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Another luxury hotel is being refinanced in the CMBS market

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An upscale oceanfront hotel and casino on the island of Aruba that went through a foreclosure in 2012 is being refinanced in the commercial mortgage bond market.

The current owner of the Renaissance Aruba Resort & Casino, a joint venture between DLJ Real Estate Investment Partners and MetaCorp International, has obtained a $195 million mortgage from Cantor FItzgerald; proceeds along with $10 million of equity, are being used to repay a $160 million mortgage taken out in 2013 and buy out two other part owners, Five Mile Capital Partners and Caribbean Property Group, for $38.5 million, and pay closing costs.

CPG originally owned 100% of the property but its stake was written down to 11.6% when it defaulted on a mezzanine loan; Five Mile, the mezzanine lender, had that debt converted debt into equity.

Following the sale, Five Mile will retain a $23.5 million preferred equity position.

The 411-key hotel, which operates under the Marriott flag, is situated on a 10.1-acre site on the northern end of the island along Palm Beach, a two-mile strip of beach known for its white sand and turquoise waters where the majority of the upscale hotels on the island are located, according to DBRS.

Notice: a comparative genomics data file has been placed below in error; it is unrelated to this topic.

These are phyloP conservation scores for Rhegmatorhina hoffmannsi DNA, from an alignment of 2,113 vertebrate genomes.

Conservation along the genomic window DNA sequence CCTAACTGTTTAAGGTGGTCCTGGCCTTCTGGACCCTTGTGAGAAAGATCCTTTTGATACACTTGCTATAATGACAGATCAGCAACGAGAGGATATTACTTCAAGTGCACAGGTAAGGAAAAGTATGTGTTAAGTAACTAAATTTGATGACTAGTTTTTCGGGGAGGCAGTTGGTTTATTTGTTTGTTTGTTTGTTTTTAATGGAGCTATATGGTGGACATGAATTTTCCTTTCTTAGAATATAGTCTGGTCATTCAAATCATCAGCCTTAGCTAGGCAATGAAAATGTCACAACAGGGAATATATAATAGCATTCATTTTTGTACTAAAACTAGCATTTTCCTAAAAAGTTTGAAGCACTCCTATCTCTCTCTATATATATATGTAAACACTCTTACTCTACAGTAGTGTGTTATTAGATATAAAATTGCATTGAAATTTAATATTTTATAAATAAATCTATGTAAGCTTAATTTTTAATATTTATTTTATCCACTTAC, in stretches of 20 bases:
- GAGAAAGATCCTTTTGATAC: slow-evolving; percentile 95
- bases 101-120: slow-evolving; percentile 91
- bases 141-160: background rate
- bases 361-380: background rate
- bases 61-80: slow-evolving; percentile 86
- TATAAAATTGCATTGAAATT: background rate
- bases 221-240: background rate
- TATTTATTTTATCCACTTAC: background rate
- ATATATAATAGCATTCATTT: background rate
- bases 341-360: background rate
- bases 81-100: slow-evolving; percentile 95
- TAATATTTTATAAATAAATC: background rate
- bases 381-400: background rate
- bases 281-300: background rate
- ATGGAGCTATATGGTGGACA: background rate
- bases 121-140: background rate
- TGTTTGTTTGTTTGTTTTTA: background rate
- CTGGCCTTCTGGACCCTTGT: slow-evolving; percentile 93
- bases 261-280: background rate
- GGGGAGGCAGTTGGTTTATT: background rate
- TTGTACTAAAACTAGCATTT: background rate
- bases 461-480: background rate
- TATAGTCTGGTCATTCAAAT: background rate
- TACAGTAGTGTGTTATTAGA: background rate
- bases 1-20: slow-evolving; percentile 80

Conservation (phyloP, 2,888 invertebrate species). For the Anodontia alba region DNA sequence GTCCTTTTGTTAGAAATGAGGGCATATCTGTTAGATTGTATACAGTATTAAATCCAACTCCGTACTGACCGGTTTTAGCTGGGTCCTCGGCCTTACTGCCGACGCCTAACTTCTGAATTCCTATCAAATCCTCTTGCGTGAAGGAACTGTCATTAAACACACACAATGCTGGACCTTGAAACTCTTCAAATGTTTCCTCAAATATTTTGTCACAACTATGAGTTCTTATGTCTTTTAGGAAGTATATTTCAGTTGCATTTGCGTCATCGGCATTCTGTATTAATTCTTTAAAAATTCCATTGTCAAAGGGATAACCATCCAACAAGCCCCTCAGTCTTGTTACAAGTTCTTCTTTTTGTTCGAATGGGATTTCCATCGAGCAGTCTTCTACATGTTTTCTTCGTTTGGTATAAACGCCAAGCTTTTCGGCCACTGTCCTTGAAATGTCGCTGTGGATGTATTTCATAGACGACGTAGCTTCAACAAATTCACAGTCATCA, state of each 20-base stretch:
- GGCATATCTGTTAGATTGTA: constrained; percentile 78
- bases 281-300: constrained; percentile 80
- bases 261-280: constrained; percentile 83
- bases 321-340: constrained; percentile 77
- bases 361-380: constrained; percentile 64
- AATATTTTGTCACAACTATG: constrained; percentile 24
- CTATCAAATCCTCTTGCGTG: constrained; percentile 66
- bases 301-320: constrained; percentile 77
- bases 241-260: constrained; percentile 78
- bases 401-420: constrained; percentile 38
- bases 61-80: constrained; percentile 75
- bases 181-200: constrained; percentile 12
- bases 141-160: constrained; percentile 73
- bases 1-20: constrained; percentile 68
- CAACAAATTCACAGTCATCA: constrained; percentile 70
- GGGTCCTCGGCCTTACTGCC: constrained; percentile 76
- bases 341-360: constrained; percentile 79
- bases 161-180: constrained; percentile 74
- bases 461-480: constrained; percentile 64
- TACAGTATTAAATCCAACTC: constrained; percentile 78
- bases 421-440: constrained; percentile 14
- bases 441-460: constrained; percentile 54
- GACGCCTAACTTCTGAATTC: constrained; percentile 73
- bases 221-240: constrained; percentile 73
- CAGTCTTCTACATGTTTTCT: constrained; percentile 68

The collateral also includes the Stellaris Casino, the largest casino on the island, comprising 17,000 square feet and featuring 523 slot machines and 27 gaming tables, as well as nine food and beverage outlets, 93,269 sf of meeting space, two outdoor pools, a fitness center and four retail stores. The casino currently accounts for 27.2% of total revenue.

For purposes of the local law, the loan in the securitization trust is a “mirror loan” that is not secured by the property itself, but rather by another loan with the same principal balance, payment dates, maturity date and interest rate. This structure is designed to eliminate the profits tax due to the holder of the mortgage loan, and it standard for securitized loans in Aruba, according to DBRS. The government of Aruba owns a majority of the island of Aruba and levies a profit tax upon non-Aruban lenders on mortgage properties secured by properties located in Aruba, and if the mirror loan were pledged to the trust, a profit tax would be triggered.

This means that the trustee of the transaction does not have the right to directly foreclose on the property, though it has the right to direct the Aruban mortgage lender to foreclose on the mortgage loan and pay the proceeds to the trustee.

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